Byron Johnson, a Baylor professor of Social Sciences, sits in his office. Johnson will help lead Pepperdine’s new Center for Faith and the Common Good starting spring 2022. Photo courtesy of Pepperdine University.
The March 10 edition of the President’s Speaker Series ended with a surprise announcement — the University will partner with Baylor professor Byron Johnson to begin a Center for Faith and the Common Good beginning April 1.
President Jim Gash invited Johnson to speak as a part of his series on the topic of faith, human flourishing and the common good. Provost Jay Brewster shared the center’s news following Johnson’s discussion.
“We anticipate robust societal impact that will emerge from the Center for Faith and the Common Good,” Brewster said during the event. “I think good things will come from this center that will have tangible impacts on our culture and our society and strengthen the scholarly work of Pepperdine.”
Johnson is a professor of Social Sciences at Baylor University, the founding director of the Baylor Institute for Studies of Religion and director of the Program on Prosocial Behavior, among other titles.
“I’ve had a pretty long career in studying faith based initiatives, and especially with a view to solving some of society’s most pressing social problems,” Johnson said in a Graphic exclusive. “And that’s the kind of work that we want to do here at Pepperdine, you know, how can we help society? How can we help people to flourish?”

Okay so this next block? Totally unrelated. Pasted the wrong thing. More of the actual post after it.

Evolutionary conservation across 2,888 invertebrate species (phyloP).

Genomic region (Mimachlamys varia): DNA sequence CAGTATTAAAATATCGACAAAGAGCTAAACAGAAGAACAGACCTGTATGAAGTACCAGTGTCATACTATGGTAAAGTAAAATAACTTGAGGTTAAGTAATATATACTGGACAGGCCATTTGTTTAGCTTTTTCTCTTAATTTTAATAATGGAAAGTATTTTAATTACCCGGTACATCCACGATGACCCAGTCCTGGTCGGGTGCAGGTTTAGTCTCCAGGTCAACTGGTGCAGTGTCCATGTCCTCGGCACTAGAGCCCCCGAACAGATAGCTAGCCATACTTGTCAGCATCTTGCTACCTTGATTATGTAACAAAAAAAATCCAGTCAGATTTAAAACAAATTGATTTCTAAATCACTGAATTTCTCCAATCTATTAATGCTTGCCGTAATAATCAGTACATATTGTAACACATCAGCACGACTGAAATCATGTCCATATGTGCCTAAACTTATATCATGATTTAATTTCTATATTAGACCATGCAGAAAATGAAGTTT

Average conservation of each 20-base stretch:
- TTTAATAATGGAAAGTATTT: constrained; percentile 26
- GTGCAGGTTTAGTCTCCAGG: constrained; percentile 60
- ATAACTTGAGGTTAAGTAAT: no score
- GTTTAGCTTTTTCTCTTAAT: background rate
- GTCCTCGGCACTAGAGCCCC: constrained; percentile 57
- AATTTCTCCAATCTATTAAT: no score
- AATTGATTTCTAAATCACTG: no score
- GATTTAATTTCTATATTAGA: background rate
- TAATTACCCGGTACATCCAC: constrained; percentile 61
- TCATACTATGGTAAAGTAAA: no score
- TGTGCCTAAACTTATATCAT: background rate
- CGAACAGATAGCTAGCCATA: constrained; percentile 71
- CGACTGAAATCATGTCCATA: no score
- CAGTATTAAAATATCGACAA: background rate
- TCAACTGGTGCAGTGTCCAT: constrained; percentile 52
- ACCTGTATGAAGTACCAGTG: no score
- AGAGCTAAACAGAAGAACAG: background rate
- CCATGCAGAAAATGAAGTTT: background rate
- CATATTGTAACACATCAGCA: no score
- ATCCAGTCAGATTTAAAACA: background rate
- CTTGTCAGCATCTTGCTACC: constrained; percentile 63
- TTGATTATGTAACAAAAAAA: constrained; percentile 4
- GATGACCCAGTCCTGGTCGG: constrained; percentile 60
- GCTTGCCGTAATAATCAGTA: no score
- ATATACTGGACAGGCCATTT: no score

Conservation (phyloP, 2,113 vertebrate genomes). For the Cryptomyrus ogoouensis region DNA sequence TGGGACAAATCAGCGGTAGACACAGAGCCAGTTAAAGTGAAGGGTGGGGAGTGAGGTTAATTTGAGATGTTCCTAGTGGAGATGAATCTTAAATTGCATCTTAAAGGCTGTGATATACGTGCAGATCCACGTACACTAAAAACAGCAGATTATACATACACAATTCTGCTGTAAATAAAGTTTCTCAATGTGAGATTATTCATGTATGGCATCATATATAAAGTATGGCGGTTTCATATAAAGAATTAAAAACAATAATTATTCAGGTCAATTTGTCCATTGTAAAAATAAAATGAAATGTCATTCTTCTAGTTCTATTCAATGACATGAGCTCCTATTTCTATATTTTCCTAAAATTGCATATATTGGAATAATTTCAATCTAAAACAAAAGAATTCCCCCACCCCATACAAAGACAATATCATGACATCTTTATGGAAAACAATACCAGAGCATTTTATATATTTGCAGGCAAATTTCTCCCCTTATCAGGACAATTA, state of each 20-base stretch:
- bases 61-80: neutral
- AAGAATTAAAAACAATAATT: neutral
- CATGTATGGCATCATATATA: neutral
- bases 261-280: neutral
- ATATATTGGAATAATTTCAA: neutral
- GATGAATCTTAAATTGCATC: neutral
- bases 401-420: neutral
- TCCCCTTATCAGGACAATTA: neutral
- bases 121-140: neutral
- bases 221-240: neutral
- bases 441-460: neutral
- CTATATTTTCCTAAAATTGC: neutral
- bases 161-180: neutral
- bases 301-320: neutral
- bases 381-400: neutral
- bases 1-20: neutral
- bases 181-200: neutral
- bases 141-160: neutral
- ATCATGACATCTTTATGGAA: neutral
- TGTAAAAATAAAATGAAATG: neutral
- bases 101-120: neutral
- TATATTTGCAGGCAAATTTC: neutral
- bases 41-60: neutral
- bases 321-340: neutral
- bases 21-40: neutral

The center, despite Johnson’s connections to Baylor, will be a Pepperdine fixture and connect the Caruso School of Law, the School of Public Policy and Seaver.
“Pepperdine, with its law school, and its clinic — [the Hugh and Hazel Darling Foundation Religious] Liberty Clinic — and the School of Public Policy, these are all components that make it a compelling place to do something like this,” Johnson said.
Pepperdine’s infrastructure in Washington, D.C., also made it the best fit for the center, Johnson said.
“That is so strategic for trying to influence people in Congress,” Johnson said. “Oftentimes, you have to go to Washington, [D.C.] to accomplish those kinds of things.”
In his role as distinguished visiting faculty, Johnson will be a frequent visitor to campus, providing direction and input on the center. He will also work alongside Pepperdine faculty establishing the center’s research projects, Johnson said.
Johnson and Gash identified three initial research projects and the center’s next step will be coordinating the initiation of those studies, wrote Vice Provost Lee Kats, the center’s academic director, in a March 10 email to the Graphic.
As academic director, Kats wrote his role will be to facilitate partnerships for research studies, coordinate conferences, support grant programs and identify other outside scholars to work with the center.
The Center’s first project will relate to the Mississippi State Penitentiary, also known as the Parchman Farm, in Sunflower County, Miss.
“It has a terrible reputation as one of the most violent, corrupt prisons in America and they’re in the midst of an experiment to see if they can transform that prison and we want to capture it,” Johnson said. “We want to study it, just like we did the prison called Angola in Louisiana.”
The second project will evaluate seminaries in prison and their effectiveness, Johnson said. Kats and Johnson did not share plans for the third program.
“Research from Pepperdine faculty and students has become increasingly high profile over the last decade,” Kats wrote. “Much of the research being done at Pepperdine already seeks to benefit society and improve conditions for people. The new Center will help jump start new research projects on faith and the common good, ultimately impacting and improving current frameworks and public policy.”
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